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In response to long-standing land problems in the country, the government has just passed a resolution to allow communities to farm state land for a period of 30 years.  A mechanism will be created to issue ‘community title deeds’, and oversee the practice of the farming communities.  However, farmers who have long struggled over land rights issues are sceptical of this government measure, as opposed to their own version of community title deeds. 

On 20 Oct the Cabinet approved a PM’s Office regulation on community title deeds, which is being vetted by the Council of State, the government’s advisory body on legal matters.

According to PM’s Office Minister Sathit Wongnongtoey, this programme is meant as a long term solution to land rights disputes between the people and the state.

Sathit says that the land under community title deeds still belongs to the state, and is given to communities for agricultural purposes, with prior permission from the state agencies who own the land.  A committee will grant the rights to eligible communities for a period of not more than 30 years, and will conduct a review every three years.  If any community is found to have failed to meet the committee’s conditions, the title deed will be revoked.  And the title deeds cannot be sold or mortgaged.

‘This is to start in 30 pilot areas in all regions.  The committee will visit these areas to make assessments on issuing title deeds.  The areas must be where villagers have no land documents of any sort.  For example, it may be part of a reserved forest which villagers claim to have settled before it was designated as a forest, resulting in an unsolvable dispute.  The community title deed will be the solution in this case,’ Sathit said.

However, Prapart Pintobtang from Chulalongkorn University’s Faculty of Political Science says that this government measure will probably give a little more farmland to poor farmers, but it does not address the crucial question of the redistribution of concentrated land ownership, the heart of land reform.

‘Farmers will remain insecure as the state can take away the land at any time.  Any future government which disagrees with this scheme can easily scrap it,’ he says.

Rai Dong villagers in Pa Sang district, Lamphun, who have pioneered their own version of a ‘community title deed’ scheme, simply distrust the government.

They have issued community title deeds among themselves, equally distributing to each holder a plot of 1.25 rai, or half an acre.  Each title deed says the plot of land can be inherited, and it must remain in use.  A community committee has been set up to regulate the scheme.  Selling of title deeds is restricted to within the community, and can only be done through the committee.

Community title deed issued by Rai Dong villagers

In November 2000, 282 families in Rai Dong and two adjacent villages started to clear 426 rai (170.4 acres) of land which had been abandoned.  Members of one family then came to claim ownership of the land, and sued the villagers for trespass.  Nonetheless, the villagers continued to cultivate the land, and checked up on the claimed ownership.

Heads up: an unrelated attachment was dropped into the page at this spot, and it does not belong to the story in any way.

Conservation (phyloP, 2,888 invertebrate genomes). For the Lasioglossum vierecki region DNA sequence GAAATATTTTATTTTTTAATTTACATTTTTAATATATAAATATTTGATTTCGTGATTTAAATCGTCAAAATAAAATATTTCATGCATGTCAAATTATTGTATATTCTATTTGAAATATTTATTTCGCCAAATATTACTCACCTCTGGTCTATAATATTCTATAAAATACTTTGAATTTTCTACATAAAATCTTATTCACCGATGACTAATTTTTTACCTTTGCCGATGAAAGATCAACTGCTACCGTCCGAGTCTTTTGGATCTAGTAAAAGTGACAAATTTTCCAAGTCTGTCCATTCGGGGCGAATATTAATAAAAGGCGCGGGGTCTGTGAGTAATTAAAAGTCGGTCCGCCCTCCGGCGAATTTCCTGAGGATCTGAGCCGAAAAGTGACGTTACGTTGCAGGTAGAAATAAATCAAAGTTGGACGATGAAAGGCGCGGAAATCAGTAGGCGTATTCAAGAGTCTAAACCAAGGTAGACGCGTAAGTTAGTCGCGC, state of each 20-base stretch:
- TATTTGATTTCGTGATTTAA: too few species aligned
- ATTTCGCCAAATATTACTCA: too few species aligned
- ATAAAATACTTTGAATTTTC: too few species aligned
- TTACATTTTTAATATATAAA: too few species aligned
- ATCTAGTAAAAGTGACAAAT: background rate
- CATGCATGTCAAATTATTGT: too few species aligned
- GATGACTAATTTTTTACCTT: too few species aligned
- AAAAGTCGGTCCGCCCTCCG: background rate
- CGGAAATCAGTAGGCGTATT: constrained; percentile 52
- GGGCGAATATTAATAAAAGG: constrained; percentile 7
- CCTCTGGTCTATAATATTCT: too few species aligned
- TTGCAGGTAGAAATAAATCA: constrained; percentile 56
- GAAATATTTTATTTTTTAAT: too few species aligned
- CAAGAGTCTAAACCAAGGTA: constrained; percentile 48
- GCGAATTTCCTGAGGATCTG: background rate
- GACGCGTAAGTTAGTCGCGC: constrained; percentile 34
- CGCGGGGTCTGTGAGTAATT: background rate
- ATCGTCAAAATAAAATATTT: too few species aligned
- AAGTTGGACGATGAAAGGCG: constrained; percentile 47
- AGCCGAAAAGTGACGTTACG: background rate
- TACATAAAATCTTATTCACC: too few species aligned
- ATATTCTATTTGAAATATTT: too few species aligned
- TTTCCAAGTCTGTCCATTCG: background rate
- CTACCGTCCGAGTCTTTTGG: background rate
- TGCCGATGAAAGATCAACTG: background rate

Sangwal Kantham, a villager, says that the villagers and NGOs found that the abandoned land had something to do with speculation during the land boom in 1990-1997.  In 1990, some So Kho 1 documents (certificates of possession) were changed into No So 3 Ko title deeds (confirmed certificates of use).  And the title deeds cover only 290 rai; the remaining 136 rai were claimed without any proof.

They found irregularities in the issuance of the title deeds.  For example, one No So 3 Ko title deed was issued on the basis of a So Kho 1 land document issued for another village.

When the business of land speculation slumped after 1997, the land was abandoned.

‘Land must be used.  This land has been abandoned, and is being wasted.  Some villagers here have no farmland, and nowhere to stay.  In some cases, 3-4 families live in an area less than one rai (0.4 acre),’ says Rangsan Sansongkwae, one of their leaders.

The villagers distributed the land by drawing lots, which they say is the fairest way.

‘At that time, we thought if we let everybody choose, we would compete with one another.  So we chose to draw lots,’ Wanrob Inthawong, another leader, says.

None of the plots can be sold, except when a particular member can no longer make use of it, or has no children to pass it on to. Then the plot can be sold to one of the villagers, with the approval of the committee.

The 426 rai were allocated to 282 families, each receiving 1.25 rai, with the rest being kept as common land.

Many of them have planted fruits like longan and mango.

‘Last year I sold 8,000 baht worth of mango, and 4,000 baht worth of longan.  Not much in my case.  But other people got tens of thousands,’ says one old villager.

Another villager says he sold 15,000 baht worth of longan.

Previously, most Rai Dong villagers worked as labourers for hire because of the lack of farmland.  Women were hired to sew clothing, men worked in construction in towns, and young people went to work at the Lamphun Industrial Estate.

‘We’re proud to have been able to keep it going for 9 years already,’ says one of the villagers. 

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